Murray Morgan Mojo: $3 million project to replace bridge cables ready to begin

The first part of a four-phase, $80.3 million plan to rehabilitate the Murray Morgan Bridge is ready to begin this February, according to a presentation made today by the Washington State Department of Transportation (WSDOT) and the City of Tacoma’s public works staff.

The $3 million first phase would replace the steel cables that lift the bridge’s center span, according to Public Works Division Manager Jim Parvey, who outlined the project during this afternoon’s Tacoma City Council study session. The project design is expected to be completed mid-February, permits would be issued by Mar. 30, and the project would be open for bids in mid-May. Parvey expects the project to be completed by June 29.

The rehabilitation could also include repairing the pedestrian stairs that connect the bridge to Dock Street and Tacoma’s waterfront. “We’re hoping to be able to include that in the work, but at this point we’re not too sure,” said Parvey.

Replacing the cables “allows us to maintain pedestrian traffic across the bridge and changes momentum of where we go with the bridge” in terms of rehabilitation instead of demolition, added Parvey.

“It would allow us to operate it to marine traffic, and stay in down position for pedestrians,” added WSDOT administrator Kevin Dayton. “It basically provides a safe structure for opening and closing.

“This is an important project for us because we are very concerned about the conditions of the cables,” added Dayton.

The project would be funded by $38.7 million in federal and state funds currently available for the bridge. The full $80.3 million plan to rehabilitate the state-owned bridge is broken into phases of replacing the bridge cables ($3 million — completed June 29, 2009), and rehabilitation that includeS the center truss ($54.1 million — completed Jan. 1, 2012), city-side approach ($14.9 million — completed Jan. 1, 2013), and Port of Tacoma approach ($8.3 million — completed Jan. 1, 2013).

The funding assumptions and completion dates are contingent upon securing the remaining $41.6 million. “We’re partially funded, but not totally funded,” said Parvey.

“We have an assumed way to go, but we need the money to do that work,” observed councilmember Jake Fey. “We have a plan of attack but not the money to implement.”

Today’s presentation comes one week after the City of Tacoma and a local state representative reported they are currently considering a plan to introduce a new bill when the Legislature convenes in January that would jump-start rehabilitation of the shuttered 95-year-old Murray Morgan Bridge next year.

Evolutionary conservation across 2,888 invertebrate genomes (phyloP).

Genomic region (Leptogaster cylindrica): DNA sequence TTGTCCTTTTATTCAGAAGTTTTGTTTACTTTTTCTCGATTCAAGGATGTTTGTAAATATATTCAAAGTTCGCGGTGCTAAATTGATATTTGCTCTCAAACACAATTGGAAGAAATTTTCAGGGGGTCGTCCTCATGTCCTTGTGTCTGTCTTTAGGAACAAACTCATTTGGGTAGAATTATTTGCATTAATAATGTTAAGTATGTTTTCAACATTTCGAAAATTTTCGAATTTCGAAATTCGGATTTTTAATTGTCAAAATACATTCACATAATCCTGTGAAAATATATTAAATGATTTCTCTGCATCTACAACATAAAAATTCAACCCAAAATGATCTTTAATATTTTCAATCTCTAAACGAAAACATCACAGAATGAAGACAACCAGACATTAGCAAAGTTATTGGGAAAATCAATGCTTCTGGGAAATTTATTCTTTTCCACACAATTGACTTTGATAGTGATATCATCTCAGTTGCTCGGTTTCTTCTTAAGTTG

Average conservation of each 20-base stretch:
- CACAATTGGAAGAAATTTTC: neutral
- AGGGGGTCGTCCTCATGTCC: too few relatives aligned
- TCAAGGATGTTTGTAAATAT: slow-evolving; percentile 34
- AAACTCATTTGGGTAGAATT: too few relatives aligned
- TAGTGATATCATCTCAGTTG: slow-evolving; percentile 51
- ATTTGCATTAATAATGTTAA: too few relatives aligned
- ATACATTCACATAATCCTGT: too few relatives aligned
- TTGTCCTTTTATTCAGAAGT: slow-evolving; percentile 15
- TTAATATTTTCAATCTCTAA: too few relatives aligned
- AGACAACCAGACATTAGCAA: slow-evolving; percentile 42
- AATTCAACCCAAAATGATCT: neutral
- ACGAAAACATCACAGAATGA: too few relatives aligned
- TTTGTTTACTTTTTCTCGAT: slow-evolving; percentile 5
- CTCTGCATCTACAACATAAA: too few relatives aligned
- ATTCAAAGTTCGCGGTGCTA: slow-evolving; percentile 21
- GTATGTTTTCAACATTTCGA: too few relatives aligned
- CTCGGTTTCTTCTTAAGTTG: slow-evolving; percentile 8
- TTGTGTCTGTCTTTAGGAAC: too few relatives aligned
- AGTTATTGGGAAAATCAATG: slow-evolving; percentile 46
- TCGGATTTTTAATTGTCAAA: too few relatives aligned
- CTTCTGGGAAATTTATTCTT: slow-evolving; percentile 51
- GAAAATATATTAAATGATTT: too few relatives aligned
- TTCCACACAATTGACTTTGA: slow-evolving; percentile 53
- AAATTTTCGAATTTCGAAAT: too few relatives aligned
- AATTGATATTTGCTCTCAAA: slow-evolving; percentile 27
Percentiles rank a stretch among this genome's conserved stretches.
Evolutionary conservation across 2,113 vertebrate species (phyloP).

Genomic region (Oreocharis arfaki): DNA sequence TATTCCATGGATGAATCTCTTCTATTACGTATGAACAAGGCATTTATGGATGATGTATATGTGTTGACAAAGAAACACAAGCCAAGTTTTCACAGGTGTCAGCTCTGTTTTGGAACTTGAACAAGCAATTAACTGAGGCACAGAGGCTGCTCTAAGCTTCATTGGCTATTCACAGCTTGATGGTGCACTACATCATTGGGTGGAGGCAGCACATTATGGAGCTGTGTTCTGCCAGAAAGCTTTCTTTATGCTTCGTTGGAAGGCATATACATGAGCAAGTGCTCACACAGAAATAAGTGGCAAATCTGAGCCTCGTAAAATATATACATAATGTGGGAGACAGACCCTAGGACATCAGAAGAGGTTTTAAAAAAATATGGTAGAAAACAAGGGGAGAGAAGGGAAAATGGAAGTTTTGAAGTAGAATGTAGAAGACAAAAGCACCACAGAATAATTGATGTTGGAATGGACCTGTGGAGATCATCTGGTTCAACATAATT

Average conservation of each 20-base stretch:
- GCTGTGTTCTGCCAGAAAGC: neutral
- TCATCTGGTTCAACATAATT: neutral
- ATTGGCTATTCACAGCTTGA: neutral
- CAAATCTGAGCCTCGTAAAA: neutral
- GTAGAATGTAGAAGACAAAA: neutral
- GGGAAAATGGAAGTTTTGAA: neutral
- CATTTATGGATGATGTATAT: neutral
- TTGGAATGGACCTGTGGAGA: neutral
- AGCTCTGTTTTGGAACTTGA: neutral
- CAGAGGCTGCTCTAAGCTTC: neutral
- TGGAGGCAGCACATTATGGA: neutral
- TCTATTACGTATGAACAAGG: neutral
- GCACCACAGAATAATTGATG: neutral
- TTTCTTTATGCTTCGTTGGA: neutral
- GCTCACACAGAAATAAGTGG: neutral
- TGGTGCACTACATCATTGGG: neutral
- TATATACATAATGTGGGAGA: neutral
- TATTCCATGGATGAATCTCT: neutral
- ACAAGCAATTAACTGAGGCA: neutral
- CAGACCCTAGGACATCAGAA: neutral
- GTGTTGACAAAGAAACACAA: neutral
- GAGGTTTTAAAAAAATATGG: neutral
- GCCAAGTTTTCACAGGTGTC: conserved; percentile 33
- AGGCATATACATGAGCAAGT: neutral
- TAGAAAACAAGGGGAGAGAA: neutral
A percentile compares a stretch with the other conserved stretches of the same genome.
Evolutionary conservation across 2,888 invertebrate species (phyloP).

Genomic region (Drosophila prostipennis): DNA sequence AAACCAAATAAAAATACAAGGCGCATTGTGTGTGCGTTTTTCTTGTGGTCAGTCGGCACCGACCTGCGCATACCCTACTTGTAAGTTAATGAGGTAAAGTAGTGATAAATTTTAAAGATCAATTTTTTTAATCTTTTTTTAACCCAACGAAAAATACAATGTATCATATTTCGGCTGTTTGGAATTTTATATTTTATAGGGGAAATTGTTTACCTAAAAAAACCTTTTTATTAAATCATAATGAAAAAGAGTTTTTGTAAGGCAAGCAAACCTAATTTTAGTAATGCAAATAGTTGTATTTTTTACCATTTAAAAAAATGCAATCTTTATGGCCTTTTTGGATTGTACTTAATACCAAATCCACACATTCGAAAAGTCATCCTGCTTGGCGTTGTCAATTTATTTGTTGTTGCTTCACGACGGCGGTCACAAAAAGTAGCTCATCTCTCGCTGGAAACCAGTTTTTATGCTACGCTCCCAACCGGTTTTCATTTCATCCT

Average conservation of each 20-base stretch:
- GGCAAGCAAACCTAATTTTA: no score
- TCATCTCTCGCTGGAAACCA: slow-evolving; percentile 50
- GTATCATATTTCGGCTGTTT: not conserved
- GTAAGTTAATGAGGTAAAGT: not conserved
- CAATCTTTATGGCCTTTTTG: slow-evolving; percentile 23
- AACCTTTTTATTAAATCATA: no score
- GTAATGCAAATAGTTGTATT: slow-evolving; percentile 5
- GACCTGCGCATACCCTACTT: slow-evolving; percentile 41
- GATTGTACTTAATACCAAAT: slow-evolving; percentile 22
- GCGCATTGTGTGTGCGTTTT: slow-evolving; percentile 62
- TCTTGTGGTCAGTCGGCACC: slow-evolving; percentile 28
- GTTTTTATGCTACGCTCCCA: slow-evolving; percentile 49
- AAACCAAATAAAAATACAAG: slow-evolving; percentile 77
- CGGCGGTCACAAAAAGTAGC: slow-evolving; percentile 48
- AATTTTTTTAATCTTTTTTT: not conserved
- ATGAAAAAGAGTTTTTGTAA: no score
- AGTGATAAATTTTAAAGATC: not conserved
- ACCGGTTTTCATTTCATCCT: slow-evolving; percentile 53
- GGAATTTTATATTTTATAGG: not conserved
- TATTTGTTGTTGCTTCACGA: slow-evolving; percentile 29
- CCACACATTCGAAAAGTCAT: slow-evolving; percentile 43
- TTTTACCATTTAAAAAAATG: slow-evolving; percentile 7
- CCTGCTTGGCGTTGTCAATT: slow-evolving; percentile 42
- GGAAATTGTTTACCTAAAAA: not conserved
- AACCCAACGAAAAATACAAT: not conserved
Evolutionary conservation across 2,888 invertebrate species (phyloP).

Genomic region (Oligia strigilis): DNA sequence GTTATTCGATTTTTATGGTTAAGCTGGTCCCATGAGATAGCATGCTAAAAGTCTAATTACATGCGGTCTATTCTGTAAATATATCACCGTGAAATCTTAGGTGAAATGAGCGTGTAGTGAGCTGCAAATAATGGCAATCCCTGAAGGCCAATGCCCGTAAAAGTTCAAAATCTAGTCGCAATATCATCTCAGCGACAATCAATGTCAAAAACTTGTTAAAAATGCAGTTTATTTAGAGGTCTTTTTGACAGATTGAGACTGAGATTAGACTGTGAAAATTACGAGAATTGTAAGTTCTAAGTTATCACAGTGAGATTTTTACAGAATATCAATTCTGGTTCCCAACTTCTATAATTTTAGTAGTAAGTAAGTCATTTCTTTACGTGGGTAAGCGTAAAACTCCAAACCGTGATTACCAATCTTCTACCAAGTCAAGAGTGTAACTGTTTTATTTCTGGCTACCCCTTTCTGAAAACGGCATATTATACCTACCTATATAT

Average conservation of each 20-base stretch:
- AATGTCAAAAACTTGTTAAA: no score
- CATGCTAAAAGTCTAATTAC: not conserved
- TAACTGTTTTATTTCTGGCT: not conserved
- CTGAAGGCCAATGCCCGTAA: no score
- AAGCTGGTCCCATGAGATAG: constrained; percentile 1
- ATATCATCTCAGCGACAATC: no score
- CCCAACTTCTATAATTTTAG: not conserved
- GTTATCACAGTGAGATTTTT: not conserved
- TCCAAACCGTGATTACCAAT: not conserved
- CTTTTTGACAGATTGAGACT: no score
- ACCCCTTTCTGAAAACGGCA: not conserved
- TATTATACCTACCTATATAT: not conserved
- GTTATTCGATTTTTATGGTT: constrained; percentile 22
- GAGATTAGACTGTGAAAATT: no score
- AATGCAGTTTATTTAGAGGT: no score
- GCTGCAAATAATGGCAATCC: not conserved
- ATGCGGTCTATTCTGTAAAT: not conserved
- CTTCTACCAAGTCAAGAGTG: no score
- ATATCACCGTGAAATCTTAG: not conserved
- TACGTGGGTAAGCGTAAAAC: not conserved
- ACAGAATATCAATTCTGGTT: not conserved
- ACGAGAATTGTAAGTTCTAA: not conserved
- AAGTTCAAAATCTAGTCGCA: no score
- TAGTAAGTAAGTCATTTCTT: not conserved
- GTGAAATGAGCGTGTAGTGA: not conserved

According to the city’s government relations specialist Randy Lewis, the bill would direct the City of Tacoma to borrow $25 million, assume ownership of the bridge, and couple the borrowed money with $38.7 million in federal and state funds currently set aside for bridge rehabilitation or replacement. The loan would be made under the condition that the state would begin to pay it back after the next biennium.

“The advantages we see is that it gets the bridge off the state’s books because we’ll take ownership as soon as a law is approved,” said Lewis. “We’ll do the project. The state gets relieved of this ongoing liability. The city gets the asset restored. The city gets reimbursed for the cost. And the state is meeting its obligation and being creative in trying to do it.”

State Rep. Dennis Flannigan is expected to introduce a bill next year.

The Murray Morgan Bridge has been closed since Oct. 23, 2007, when WSDOT Director Paula Hammond announced the bridge would be closed to vehicular traffic due to safety concerns that arose after weeks of intense inspection by state engineers.

The state took over ownership of the bridge in the mid-1990s while it constructed State Route 509 from Interstate 705 to Milwaukee Avenue under the condition of a turnback agreement with the City of Tacoma.

The agreement, dated Mar. 23, 1995, dictates the “state shall retain ownership and maintenance of the existing Thea Foss Waterway Bridge until the state completes the rehabilitation of the bridge. Upon the completion of the rehabilitation, the city shall accept said [bridge].”

A supplement to the agreement dated Jan. 26, 1998, states, “The state shall retain ownership and maintenance of the existing Murray Morgan Bridge . . . until the state replaces the existing bridge with a new bridge. The new bridge will be either a replica of the existing bridge or of a alternative design developed through a public process including consultation with the Tacoma City Council. Upon completion of the replacement of the existing bridge, the city shall accept said [bridge].”

However, the state failed to maintain the bridge during its ownership.

In April 2004, the state offered the city $25 million to take over the bridge. The city rejected the offer because it was insufficient to rehabilitate the bridge.

“What you have shared with us is a pathway and multi-phased approach to get there,” said Tacoma Mayor Bill Baarsma. “That’s good news.”

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For earlier coverage of the Murray Morgan Bridge closure and rehabilitation, click on the following links:

1. City, State consider innovative financing plan for Murray Morgan Bridge rehab (12/11/08) —

2. 2008 Washington State Endangered Historic Properties — Murray Morgan Bridge (07/11/08) —

3. Murray Morgan Bridge’s Endangered Legacy (05/30/08) —

4. Long List of Concerns for Washington State Preservationists (05/29/08) —

5. Murray Morgan Bridge closure expensive decision (10/31/07) —